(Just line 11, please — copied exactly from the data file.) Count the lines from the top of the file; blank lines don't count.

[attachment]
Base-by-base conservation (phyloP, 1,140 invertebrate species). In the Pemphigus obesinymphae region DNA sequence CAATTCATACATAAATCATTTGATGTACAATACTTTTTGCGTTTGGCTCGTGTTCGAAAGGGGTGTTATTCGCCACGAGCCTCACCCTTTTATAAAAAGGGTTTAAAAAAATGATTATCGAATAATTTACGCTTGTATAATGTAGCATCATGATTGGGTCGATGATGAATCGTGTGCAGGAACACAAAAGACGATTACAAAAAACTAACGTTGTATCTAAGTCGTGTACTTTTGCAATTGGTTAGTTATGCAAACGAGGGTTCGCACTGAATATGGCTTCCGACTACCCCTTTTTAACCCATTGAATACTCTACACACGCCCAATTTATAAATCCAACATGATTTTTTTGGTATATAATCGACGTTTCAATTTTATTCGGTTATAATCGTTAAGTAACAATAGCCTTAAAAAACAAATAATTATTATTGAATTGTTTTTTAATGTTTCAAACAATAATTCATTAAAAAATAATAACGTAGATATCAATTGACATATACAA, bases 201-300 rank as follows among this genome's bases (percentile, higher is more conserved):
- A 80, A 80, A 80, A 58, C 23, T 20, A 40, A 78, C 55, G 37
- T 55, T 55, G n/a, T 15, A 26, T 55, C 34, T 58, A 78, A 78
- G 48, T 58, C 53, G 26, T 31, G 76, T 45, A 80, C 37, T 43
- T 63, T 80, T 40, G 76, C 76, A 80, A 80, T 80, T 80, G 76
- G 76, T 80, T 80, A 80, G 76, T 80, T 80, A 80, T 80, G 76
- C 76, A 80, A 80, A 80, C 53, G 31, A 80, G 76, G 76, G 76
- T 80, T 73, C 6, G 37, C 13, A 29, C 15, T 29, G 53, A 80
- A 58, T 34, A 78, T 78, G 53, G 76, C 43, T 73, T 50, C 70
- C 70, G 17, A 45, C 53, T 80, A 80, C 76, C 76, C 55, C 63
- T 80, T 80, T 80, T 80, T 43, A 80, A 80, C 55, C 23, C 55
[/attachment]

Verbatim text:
- T 80, T 80, T 80, T 80, T 43, A 80, A 80, C 55, C 23, C 55